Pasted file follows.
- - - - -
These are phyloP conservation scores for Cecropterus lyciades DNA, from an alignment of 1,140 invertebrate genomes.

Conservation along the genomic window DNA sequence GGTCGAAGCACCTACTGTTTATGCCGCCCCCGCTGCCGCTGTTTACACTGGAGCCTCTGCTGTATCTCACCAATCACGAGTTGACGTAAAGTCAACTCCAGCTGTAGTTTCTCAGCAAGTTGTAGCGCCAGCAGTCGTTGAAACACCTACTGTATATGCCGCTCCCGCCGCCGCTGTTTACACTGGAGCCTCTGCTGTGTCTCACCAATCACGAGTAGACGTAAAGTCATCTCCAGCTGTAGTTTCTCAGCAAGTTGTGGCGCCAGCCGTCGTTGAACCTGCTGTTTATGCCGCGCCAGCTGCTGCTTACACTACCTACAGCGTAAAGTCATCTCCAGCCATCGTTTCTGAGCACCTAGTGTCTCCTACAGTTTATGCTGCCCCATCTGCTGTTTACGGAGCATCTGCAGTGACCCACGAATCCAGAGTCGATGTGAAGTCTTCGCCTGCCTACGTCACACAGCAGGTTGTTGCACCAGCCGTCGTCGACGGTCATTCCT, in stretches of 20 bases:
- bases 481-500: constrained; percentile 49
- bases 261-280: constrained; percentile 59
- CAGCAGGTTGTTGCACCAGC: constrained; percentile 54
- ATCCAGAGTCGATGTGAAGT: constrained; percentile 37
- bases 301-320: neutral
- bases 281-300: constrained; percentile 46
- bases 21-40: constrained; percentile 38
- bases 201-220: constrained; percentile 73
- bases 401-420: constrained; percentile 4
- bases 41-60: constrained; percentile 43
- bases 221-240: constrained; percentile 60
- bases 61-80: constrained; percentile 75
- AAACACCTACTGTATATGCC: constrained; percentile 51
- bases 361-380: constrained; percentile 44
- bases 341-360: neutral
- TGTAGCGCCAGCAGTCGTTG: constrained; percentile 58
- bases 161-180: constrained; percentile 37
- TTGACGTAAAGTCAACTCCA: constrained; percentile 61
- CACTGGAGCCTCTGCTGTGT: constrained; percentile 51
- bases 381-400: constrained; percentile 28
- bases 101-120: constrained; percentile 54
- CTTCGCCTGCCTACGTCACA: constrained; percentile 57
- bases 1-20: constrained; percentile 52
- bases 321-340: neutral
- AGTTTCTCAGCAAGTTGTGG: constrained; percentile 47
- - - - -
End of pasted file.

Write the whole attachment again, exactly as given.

These are phyloP conservation scores for Cecropterus lyciades DNA, from an alignment of 1,140 invertebrate genomes.

Conservation along the genomic window DNA sequence GGTCGAAGCACCTACTGTTTATGCCGCCCCCGCTGCCGCTGTTTACACTGGAGCCTCTGCTGTATCTCACCAATCACGAGTTGACGTAAAGTCAACTCCAGCTGTAGTTTCTCAGCAAGTTGTAGCGCCAGCAGTCGTTGAAACACCTACTGTATATGCCGCTCCCGCCGCCGCTGTTTACACTGGAGCCTCTGCTGTGTCTCACCAATCACGAGTAGACGTAAAGTCATCTCCAGCTGTAGTTTCTCAGCAAGTTGTGGCGCCAGCCGTCGTTGAACCTGCTGTTTATGCCGCGCCAGCTGCTGCTTACACTACCTACAGCGTAAAGTCATCTCCAGCCATCGTTTCTGAGCACCTAGTGTCTCCTACAGTTTATGCTGCCCCATCTGCTGTTTACGGAGCATCTGCAGTGACCCACGAATCCAGAGTCGATGTGAAGTCTTCGCCTGCCTACGTCACACAGCAGGTTGTTGCACCAGCCGTCGTCGACGGTCATTCCT, in stretches of 20 bases:
- bases 481-500: constrained; percentile 49
- bases 261-280: constrained; percentile 59
- CAGCAGGTTGTTGCACCAGC: constrained; percentile 54
- ATCCAGAGTCGATGTGAAGT: constrained; percentile 37
- bases 301-320: neutral
- bases 281-300: constrained; percentile 46
- bases 21-40: constrained; percentile 38
- bases 201-220: constrained; percentile 73
- bases 401-420: constrained; percentile 4
- bases 41-60: constrained; percentile 43
- bases 221-240: constrained; percentile 60
- bases 61-80: constrained; percentile 75
- AAACACCTACTGTATATGCC: constrained; percentile 51
- bases 361-380: constrained; percentile 44
- bases 341-360: neutral
- TGTAGCGCCAGCAGTCGTTG: constrained; percentile 58
- bases 161-180: constrained; percentile 37
- TTGACGTAAAGTCAACTCCA: constrained; percentile 61
- CACTGGAGCCTCTGCTGTGT: constrained; percentile 51
- bases 381-400: constrained; percentile 28
- bases 101-120: constrained; percentile 54
- CTTCGCCTGCCTACGTCACA: constrained; percentile 57
- bases 1-20: constrained; percentile 52
- bases 321-340: neutral
- AGTTTCTCAGCAAGTTGTGG: constrained; percentile 47